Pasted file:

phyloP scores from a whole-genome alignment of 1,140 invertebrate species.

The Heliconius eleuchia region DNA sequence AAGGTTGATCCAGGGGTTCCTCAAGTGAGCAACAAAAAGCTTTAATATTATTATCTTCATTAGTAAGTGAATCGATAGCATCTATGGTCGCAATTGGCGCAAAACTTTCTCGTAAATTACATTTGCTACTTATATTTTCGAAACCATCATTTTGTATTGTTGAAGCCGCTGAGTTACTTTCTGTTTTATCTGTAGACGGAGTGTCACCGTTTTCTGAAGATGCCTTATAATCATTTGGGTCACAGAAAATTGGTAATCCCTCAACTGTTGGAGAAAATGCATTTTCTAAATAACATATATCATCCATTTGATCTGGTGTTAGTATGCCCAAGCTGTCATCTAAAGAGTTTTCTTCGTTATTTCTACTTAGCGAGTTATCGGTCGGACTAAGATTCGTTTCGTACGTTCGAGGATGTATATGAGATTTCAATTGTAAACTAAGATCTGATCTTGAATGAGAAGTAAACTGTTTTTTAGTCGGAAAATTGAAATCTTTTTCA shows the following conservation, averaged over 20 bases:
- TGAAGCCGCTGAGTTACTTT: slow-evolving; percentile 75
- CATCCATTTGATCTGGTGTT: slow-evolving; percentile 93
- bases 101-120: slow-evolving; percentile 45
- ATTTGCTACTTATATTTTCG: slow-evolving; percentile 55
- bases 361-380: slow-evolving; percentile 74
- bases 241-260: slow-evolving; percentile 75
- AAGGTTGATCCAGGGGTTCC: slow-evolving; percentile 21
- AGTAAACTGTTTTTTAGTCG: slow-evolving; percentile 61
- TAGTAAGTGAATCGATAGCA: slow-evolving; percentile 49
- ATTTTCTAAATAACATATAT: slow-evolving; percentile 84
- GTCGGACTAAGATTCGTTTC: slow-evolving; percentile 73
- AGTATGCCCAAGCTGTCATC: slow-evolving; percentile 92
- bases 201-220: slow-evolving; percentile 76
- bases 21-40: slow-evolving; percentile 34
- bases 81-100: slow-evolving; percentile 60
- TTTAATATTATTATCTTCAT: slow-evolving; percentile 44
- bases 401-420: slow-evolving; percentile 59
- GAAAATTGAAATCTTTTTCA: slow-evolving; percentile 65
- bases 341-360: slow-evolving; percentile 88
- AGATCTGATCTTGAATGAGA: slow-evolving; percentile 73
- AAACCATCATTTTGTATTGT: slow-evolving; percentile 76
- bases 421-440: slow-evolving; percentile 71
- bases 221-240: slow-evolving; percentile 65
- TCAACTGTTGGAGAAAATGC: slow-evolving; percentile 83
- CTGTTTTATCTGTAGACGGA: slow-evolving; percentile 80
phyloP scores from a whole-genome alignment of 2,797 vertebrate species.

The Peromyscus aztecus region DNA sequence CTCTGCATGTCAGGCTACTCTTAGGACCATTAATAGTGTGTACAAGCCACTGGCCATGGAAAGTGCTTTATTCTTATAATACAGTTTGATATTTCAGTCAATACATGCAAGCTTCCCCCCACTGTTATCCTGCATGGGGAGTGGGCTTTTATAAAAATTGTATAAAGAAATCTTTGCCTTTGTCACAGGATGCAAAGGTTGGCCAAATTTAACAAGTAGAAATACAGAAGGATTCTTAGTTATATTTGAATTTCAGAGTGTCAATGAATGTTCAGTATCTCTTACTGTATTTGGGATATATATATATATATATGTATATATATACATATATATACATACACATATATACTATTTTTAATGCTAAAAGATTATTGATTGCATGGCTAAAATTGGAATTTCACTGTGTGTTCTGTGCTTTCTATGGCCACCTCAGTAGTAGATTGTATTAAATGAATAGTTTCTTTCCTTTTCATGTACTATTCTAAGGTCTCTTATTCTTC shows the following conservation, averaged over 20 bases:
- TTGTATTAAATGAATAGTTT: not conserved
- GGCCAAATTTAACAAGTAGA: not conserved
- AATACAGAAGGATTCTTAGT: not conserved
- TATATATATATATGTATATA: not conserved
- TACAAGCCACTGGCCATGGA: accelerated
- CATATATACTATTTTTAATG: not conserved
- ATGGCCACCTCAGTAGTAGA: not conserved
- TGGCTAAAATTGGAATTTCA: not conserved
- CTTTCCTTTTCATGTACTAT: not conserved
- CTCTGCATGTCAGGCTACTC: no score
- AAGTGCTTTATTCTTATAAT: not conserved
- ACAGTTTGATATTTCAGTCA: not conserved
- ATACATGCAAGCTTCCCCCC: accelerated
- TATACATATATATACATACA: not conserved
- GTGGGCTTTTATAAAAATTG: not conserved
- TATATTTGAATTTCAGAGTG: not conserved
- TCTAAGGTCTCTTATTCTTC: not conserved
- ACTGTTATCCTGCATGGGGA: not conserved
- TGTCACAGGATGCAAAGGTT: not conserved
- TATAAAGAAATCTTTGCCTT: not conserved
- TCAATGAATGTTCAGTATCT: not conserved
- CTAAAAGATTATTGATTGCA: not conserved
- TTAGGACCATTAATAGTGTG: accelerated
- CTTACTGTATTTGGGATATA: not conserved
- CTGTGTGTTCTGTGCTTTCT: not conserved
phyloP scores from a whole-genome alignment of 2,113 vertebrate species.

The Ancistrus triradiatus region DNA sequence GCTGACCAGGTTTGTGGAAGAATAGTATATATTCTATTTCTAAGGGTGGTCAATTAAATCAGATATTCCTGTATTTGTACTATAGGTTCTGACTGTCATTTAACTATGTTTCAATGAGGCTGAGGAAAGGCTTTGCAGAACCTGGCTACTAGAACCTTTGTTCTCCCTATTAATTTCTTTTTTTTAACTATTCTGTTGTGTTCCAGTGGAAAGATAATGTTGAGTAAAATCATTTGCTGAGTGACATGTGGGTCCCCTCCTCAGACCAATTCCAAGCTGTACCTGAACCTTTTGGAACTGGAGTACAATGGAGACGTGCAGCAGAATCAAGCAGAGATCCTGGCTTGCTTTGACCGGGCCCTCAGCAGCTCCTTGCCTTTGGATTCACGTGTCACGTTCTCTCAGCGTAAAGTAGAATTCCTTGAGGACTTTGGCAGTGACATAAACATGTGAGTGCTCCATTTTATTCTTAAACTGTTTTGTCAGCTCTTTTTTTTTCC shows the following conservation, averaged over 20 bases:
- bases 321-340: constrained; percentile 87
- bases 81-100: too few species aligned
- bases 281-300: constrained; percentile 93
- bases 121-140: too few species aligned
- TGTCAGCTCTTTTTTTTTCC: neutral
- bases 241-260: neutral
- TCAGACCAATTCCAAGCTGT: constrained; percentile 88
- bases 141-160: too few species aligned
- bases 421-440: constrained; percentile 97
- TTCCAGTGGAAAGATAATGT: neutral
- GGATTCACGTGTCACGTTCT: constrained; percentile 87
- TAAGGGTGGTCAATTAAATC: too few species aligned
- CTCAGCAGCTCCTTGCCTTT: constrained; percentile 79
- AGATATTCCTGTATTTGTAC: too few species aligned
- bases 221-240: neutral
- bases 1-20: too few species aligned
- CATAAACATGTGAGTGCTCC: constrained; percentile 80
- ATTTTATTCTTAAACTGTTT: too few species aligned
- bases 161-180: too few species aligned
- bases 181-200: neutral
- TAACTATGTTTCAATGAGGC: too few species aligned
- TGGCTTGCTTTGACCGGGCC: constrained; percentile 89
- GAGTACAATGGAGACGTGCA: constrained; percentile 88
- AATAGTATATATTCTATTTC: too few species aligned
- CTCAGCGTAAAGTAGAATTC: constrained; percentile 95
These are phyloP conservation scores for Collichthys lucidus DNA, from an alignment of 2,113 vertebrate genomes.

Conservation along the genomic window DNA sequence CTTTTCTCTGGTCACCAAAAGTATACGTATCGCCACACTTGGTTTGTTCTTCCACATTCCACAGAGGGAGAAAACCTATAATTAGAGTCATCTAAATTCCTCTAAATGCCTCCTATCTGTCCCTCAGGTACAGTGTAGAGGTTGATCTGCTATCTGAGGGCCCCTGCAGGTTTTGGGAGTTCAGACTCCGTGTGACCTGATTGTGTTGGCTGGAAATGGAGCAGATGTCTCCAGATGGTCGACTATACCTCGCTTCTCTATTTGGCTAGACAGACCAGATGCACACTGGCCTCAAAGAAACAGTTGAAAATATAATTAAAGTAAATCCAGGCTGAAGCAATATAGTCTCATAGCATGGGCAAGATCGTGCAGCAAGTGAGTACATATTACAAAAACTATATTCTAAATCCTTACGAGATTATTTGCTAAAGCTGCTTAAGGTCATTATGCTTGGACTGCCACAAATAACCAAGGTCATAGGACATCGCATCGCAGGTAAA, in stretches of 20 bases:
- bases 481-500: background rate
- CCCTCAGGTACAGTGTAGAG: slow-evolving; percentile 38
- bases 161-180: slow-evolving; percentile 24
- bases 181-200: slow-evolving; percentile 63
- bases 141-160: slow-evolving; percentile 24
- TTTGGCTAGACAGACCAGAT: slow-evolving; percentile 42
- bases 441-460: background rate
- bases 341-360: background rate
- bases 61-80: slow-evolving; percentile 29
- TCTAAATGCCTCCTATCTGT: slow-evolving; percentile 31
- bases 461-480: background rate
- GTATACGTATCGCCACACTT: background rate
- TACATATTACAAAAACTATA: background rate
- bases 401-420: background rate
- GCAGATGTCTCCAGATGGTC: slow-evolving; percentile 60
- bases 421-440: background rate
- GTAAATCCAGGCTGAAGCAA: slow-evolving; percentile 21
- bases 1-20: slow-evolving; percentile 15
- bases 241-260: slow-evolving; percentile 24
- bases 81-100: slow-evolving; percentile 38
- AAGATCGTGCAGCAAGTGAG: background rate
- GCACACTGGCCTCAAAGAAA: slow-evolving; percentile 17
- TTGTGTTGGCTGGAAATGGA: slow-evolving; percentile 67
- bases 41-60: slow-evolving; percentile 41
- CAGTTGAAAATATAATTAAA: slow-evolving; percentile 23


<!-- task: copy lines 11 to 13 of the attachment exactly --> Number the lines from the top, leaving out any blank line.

- TAGTAAGTGAATCGATAGCA: slow-evolving; percentile 49
- ATTTTCTAAATAACATATAT: slow-evolving; percentile 84
- GTCGGACTAAGATTCGTTTC: slow-evolving; percentile 73